Students Empowered to Become Successful Entrepreneurs through CityU’s MBA Program

Students Empowered to Become Successful Entrepreneurs through CityU’s MBA Program

“Should I get my MBA with CityU?”

Larry Frazier, Faculty Member of the MBA program at CityUCity University of Seattle offers a Master’s of Business Administration (MBA) aiming to provide you with the credentials necessary to advance your career. While there are a host of reasons to choose CityU, this post is just going to focus on why you should choose CityU’s MBA program. The number one reason students get their MBA from CityU is due to it cultivating growth, knowledge and a network that enable them to become successful entrepreneurs; while working with, not against, students’ busy lives.

“Students usually choose CityU’s MBA program based on the personal situations in their lives,” said Jessie Morgan, a CityU Admissions Advisor. “Our program provides more flexible study options for busy professionals who are working in full-time jobs. We offer evening, weekend, and online courses. So, students can usually find some way to accommodate the program’s academic requirements to their personal and work schedules.”

CityU MBA classes are priced within the more affordable price range of $633 per credit, with the total being approximately $30,000 for the entire two-year program, Morgan added.

Furthermore, beyond the program’s accessibility and affordability, there is another dimension in which CityU empowers its MBA candidates to excel in the program. The MBA program at CityU is committed to providing one-on-one advising and keeping all classes small.

“I love teaching in CityU’s MBA program because it is student-centered,” said Larry Frazier, a Principal Faculty and Faculty Advisor, who teaches several courses in the MBA program.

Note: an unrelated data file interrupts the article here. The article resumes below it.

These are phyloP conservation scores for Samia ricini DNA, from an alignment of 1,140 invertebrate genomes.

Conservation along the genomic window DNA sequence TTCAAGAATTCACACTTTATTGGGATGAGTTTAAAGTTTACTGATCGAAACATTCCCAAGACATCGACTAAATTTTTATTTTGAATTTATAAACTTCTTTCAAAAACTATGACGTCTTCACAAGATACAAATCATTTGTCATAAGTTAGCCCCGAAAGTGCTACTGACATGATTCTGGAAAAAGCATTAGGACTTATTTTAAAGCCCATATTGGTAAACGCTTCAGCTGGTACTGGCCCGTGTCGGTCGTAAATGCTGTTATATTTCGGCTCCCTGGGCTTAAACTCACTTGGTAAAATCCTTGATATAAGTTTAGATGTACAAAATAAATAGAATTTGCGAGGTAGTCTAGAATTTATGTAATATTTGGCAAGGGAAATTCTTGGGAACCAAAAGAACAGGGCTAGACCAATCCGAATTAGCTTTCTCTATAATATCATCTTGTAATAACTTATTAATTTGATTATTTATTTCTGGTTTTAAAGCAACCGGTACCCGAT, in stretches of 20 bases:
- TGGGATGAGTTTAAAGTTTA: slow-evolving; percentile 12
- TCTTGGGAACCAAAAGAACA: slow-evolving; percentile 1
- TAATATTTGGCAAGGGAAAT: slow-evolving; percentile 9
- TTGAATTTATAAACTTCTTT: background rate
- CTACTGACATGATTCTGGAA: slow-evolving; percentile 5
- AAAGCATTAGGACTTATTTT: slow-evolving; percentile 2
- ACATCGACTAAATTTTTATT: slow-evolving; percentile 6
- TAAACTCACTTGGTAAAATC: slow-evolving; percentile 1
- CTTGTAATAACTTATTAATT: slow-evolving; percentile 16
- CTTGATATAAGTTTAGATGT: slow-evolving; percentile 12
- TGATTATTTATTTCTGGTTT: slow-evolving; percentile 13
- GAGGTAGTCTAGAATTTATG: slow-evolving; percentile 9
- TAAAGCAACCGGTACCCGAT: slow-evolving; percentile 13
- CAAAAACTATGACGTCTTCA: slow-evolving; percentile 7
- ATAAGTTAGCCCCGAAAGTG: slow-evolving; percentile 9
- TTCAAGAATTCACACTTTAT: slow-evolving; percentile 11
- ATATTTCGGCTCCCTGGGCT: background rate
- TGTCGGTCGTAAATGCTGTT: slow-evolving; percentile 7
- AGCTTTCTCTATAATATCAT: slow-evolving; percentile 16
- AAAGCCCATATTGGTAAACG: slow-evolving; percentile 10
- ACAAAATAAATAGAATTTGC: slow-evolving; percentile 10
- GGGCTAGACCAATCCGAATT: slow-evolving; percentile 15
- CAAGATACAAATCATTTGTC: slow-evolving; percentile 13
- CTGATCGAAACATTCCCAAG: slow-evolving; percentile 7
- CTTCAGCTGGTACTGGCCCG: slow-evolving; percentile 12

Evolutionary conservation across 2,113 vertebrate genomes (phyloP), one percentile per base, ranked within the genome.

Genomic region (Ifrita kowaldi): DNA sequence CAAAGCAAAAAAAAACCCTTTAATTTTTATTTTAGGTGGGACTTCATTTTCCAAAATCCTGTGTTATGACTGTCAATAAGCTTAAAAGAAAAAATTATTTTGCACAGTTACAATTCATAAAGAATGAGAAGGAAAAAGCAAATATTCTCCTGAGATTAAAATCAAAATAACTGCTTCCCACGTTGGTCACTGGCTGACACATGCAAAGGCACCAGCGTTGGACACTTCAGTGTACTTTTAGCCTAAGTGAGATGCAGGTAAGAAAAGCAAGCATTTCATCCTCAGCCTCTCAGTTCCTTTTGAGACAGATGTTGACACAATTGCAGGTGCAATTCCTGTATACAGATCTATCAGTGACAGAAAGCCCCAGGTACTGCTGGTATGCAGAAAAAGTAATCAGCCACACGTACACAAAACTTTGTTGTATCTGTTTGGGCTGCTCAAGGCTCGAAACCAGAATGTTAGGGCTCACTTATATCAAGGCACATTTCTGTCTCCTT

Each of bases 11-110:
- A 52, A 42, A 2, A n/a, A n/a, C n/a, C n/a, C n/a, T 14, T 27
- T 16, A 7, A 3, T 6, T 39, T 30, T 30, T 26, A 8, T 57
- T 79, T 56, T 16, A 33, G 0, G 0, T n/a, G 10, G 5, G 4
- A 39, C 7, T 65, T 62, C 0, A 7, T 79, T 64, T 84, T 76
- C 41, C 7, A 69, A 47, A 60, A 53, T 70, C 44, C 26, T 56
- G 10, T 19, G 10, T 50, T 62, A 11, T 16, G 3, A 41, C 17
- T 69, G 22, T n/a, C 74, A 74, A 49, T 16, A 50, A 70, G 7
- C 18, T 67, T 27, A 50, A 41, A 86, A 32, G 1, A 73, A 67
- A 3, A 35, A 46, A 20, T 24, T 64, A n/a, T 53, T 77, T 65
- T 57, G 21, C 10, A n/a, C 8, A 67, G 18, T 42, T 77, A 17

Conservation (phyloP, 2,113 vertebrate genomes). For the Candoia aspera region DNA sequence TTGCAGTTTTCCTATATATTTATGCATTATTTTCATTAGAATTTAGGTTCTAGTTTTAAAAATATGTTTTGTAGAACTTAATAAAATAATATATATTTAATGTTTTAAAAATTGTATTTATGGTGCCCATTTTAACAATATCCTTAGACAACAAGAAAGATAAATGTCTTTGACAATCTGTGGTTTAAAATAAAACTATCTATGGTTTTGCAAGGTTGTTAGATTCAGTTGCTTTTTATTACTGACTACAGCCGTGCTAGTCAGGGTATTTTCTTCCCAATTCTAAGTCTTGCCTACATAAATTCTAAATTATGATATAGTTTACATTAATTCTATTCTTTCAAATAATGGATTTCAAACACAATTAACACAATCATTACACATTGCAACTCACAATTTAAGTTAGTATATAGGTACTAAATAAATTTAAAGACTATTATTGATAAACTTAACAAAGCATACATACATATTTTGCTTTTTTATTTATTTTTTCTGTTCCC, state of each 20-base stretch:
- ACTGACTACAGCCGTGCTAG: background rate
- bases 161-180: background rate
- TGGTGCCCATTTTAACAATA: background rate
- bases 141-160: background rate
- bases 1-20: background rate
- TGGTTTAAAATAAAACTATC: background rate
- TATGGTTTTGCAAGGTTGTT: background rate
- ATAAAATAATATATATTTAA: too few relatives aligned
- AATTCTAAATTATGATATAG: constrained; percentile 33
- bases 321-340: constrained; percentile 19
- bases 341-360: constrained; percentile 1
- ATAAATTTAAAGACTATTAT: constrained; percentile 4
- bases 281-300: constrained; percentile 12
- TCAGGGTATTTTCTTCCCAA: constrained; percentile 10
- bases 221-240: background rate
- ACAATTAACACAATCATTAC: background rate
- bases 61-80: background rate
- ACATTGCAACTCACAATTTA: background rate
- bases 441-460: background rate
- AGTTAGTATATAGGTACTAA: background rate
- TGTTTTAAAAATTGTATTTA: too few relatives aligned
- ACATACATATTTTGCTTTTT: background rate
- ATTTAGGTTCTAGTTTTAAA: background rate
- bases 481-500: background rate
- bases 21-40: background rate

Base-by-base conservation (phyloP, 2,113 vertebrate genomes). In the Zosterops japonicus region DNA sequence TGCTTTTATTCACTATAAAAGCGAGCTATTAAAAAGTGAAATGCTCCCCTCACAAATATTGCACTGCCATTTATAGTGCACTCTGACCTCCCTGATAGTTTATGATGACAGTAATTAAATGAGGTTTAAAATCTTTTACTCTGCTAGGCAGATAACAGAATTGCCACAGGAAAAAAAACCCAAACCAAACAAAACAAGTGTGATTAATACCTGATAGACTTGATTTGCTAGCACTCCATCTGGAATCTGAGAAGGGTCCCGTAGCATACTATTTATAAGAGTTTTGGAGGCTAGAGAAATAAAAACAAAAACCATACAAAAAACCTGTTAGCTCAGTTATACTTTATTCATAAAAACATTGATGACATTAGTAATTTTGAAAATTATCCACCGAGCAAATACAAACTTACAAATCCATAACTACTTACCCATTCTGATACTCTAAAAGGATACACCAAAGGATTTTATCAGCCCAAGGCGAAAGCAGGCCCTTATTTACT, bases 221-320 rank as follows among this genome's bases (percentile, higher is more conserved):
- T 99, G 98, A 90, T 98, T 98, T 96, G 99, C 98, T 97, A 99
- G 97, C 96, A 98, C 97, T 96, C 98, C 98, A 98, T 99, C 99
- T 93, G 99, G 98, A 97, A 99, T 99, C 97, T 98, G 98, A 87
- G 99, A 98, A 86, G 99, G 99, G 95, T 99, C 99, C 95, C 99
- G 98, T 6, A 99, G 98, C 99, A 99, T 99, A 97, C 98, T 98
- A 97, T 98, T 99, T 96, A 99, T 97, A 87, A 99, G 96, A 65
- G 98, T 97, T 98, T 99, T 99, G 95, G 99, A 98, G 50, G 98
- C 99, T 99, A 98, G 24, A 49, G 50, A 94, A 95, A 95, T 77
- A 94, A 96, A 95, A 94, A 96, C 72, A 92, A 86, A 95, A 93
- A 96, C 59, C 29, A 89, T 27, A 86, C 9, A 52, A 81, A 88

“Students are not just the last four digits of their social security numbers. Our instructor-to-student ratio is 1 to 15 while other universities in the area have ratios that are triple ours,” he added. “I can provide each of my students with my individual attention. Our smaller class sizes enable me to assess their individual challenges and to accommodate their diverse learning styles.”

CityU’s student-centered model also carries with it a teaching approach that is heavily weighted toward providing MBA candidates with practical business knowledge that has applicability in the real world of the 21st century.

“Rather than just teaching theories from textbooks, our MBA program presents business knowledge based more on real-world practical experience,” Frazier said. “I share with my students the lessons that I have learned while in business so that they will be able to make the right business decisions in their future careers.”

Indeed, Frazier’s own resume bristles with the business experience that CityU values so highly in its faculty members, including stints with Citigroup Inc., The Travelers Companies Inc., and Columbian Lutheran Ministries. He currently heads his own company called Human Capital Consulting.

“I am an expert on the human capital that goes into an organization. It’s the people that drive an organization toward success. And good people are scarce,” Frazier said.

Frazier’s belief in the importance of people and how it ties into the success of any business enterprise extends to his teaching philosophy. When asked to explain why he teaches, he said, “I want to make a difference in the lives of my students by helping them overcome their struggles and challenges in their lives,” he said. “I want to expunge from my students’ minds whatever self-fulfilling prophesies of failure they might harbor. These students often believe that they are destined to fail in business because they are not good enough,” he explained.

In other words, Frazier knows that starting a new business requires a psychological leap of faith on the part of the entrepreneur.

Frazier added, “I want to instill in my students a sense of confidence and empowerment. I want to inspire them not just to talk about a good business idea, but also to have the energy to just do it!”

Frazier further explained the real-world value of this lesson by saying, “My students learn that success does not depend on fate. Instead, they develop a sense of self-efficacy. That is, they learn to spend the time necessary to put together a business strategy and to spell out all of its details in a carefully constructed business plan. Then, they know that they’ll have a higher probability of running a successful business.”

Frazier, like many other faculty members in the department, is passionate about students becoming successful entrepreneurs and professionals.

For more information about CityU’s MBA program you can request information or go here:


Published March 15, 2012



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